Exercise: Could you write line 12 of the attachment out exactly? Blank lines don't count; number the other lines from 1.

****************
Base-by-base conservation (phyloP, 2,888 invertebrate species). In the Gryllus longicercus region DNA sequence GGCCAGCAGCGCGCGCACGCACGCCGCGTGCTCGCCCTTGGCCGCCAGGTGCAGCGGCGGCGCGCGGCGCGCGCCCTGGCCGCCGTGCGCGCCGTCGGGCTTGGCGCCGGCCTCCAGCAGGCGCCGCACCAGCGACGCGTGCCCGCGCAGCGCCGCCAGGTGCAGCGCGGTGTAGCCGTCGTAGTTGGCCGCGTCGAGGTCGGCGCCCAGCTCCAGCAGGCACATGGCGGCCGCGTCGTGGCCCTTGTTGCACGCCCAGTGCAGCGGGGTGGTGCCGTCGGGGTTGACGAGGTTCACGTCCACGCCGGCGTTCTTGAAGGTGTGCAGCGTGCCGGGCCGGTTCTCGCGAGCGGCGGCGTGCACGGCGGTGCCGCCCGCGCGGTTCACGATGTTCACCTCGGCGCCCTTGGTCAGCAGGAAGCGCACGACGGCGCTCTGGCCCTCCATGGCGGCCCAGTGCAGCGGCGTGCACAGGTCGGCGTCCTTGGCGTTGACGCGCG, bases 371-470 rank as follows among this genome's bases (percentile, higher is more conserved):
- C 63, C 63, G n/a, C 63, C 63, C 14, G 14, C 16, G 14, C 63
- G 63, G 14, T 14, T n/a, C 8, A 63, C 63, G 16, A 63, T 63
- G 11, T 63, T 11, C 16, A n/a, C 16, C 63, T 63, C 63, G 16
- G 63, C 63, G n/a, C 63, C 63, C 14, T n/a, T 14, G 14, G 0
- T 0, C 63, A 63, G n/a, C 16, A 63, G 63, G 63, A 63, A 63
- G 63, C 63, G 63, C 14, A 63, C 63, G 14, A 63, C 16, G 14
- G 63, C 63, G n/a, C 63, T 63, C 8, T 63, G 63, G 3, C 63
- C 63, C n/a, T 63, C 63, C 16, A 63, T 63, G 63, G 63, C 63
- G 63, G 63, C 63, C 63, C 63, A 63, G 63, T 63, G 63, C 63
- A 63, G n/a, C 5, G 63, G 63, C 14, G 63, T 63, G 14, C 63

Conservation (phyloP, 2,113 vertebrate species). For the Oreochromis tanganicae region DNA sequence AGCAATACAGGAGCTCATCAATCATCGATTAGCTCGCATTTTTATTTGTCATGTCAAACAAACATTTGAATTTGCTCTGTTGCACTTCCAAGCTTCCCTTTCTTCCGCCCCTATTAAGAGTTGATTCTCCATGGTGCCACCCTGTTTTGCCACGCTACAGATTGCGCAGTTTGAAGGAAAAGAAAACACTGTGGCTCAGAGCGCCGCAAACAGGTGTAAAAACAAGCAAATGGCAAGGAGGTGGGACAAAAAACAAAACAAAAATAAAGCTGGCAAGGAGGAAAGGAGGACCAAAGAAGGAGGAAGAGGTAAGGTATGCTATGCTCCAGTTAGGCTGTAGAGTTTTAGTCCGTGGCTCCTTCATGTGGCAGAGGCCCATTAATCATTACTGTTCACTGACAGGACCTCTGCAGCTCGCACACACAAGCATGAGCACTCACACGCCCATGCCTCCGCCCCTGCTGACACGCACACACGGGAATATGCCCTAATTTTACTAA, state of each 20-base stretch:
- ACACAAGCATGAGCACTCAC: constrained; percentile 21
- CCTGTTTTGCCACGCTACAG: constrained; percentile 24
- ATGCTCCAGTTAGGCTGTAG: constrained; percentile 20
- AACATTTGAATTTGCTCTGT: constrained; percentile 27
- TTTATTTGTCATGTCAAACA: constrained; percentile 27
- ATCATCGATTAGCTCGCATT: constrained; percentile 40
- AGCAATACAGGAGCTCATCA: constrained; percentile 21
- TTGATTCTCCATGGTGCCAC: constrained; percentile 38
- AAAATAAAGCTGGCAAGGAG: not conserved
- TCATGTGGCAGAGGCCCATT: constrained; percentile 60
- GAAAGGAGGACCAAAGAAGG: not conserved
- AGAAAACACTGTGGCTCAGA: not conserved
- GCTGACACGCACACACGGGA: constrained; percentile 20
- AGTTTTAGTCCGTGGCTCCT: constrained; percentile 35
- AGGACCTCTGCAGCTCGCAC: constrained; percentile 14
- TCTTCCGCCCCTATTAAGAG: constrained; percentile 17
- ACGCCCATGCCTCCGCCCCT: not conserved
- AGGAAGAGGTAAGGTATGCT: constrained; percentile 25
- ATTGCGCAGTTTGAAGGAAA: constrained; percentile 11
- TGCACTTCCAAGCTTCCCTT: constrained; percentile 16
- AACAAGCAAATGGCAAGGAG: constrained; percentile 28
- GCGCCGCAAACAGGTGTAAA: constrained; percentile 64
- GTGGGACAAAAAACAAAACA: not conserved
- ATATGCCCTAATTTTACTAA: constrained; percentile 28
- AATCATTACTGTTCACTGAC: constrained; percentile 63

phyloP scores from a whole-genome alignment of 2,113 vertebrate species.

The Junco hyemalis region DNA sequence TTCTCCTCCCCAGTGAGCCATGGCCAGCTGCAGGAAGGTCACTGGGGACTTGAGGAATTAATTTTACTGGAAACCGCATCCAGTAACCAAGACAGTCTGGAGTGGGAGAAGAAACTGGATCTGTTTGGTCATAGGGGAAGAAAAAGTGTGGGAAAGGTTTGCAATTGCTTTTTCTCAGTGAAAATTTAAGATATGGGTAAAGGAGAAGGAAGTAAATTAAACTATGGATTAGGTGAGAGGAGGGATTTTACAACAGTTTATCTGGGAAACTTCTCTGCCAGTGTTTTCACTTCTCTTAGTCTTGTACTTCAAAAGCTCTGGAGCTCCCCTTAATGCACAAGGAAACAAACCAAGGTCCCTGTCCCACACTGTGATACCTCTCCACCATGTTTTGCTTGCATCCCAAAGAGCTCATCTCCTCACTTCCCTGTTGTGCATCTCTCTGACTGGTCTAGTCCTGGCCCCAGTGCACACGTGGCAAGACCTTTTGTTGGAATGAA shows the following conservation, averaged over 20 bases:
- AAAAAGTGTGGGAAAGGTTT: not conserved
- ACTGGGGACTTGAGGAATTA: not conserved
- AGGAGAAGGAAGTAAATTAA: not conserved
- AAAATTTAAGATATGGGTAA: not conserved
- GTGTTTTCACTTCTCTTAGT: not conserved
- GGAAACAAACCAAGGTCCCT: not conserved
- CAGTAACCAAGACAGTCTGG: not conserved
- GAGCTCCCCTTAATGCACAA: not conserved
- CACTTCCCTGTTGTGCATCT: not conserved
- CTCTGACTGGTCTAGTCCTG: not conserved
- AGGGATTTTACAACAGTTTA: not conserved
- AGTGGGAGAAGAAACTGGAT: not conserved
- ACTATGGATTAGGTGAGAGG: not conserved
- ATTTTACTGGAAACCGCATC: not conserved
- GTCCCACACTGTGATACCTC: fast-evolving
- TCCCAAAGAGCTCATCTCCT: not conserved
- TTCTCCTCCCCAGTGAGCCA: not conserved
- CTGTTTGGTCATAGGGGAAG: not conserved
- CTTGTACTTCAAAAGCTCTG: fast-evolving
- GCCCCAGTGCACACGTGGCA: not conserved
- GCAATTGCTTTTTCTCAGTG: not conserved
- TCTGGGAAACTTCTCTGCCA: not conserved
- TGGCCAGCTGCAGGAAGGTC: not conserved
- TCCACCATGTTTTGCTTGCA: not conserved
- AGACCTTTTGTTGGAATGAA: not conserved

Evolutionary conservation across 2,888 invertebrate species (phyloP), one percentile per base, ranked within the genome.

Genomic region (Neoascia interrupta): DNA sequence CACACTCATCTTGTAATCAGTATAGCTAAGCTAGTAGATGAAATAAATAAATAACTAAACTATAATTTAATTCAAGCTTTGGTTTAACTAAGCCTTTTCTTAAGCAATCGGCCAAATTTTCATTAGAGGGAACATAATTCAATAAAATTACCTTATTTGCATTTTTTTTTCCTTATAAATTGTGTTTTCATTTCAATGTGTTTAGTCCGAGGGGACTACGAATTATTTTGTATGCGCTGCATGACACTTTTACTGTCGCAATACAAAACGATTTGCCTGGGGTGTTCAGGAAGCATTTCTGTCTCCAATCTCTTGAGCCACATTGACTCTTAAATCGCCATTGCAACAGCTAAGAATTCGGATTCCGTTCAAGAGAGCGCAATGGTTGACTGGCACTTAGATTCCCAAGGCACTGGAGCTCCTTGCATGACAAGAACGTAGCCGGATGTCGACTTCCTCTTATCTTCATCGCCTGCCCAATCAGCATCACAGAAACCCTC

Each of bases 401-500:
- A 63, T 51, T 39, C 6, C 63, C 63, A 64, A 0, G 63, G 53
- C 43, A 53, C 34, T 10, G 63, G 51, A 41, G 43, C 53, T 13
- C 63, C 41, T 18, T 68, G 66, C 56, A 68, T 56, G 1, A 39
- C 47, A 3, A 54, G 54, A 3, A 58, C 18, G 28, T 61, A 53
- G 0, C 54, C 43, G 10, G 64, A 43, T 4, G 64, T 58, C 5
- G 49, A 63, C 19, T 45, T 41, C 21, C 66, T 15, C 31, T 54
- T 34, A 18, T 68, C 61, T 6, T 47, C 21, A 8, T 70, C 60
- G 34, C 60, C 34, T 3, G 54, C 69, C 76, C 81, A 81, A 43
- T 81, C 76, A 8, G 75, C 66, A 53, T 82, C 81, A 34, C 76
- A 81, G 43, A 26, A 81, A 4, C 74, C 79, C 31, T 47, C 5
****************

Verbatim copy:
Conservation (phyloP, 2,113 vertebrate species). For the Oreochromis tanganicae region DNA sequence AGCAATACAGGAGCTCATCAATCATCGATTAGCTCGCATTTTTATTTGTCATGTCAAACAAACATTTGAATTTGCTCTGTTGCACTTCCAAGCTTCCCTTTCTTCCGCCCCTATTAAGAGTTGATTCTCCATGGTGCCACCCTGTTTTGCCACGCTACAGATTGCGCAGTTTGAAGGAAAAGAAAACACTGTGGCTCAGAGCGCCGCAAACAGGTGTAAAAACAAGCAAATGGCAAGGAGGTGGGACAAAAAACAAAACAAAAATAAAGCTGGCAAGGAGGAAAGGAGGACCAAAGAAGGAGGAAGAGGTAAGGTATGCTATGCTCCAGTTAGGCTGTAGAGTTTTAGTCCGTGGCTCCTTCATGTGGCAGAGGCCCATTAATCATTACTGTTCACTGACAGGACCTCTGCAGCTCGCACACACAAGCATGAGCACTCACACGCCCATGCCTCCGCCCCTGCTGACACGCACACACGGGAATATGCCCTAATTTTACTAA, state of each 20-base stretch: